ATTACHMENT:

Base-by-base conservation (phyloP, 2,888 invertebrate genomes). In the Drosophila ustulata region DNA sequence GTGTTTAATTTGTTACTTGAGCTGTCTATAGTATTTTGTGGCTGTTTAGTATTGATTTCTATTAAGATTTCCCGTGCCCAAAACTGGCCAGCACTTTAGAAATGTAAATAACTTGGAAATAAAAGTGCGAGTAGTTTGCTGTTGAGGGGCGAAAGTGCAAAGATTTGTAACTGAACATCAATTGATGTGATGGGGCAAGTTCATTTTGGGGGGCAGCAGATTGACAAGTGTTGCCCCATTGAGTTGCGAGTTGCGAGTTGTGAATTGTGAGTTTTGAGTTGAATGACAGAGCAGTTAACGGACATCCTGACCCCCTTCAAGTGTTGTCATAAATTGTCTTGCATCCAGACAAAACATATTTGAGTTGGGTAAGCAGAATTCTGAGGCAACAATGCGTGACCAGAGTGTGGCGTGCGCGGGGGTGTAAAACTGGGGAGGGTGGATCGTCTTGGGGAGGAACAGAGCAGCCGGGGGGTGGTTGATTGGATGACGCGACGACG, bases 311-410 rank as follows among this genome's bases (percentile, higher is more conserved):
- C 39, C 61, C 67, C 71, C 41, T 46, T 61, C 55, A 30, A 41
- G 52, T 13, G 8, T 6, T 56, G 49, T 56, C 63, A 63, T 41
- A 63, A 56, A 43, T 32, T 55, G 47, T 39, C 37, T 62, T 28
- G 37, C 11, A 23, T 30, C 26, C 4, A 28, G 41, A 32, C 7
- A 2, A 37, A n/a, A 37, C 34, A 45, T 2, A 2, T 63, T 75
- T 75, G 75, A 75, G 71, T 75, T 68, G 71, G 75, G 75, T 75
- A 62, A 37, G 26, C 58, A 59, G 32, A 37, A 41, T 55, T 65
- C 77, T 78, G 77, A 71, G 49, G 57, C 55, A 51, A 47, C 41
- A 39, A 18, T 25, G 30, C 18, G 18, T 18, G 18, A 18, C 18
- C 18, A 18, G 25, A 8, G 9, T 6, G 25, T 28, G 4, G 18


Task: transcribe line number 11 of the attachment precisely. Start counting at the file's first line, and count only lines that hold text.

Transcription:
- C 18, A 18, G 25, A 8, G 9, T 6, G 25, T 28, G 4, G 18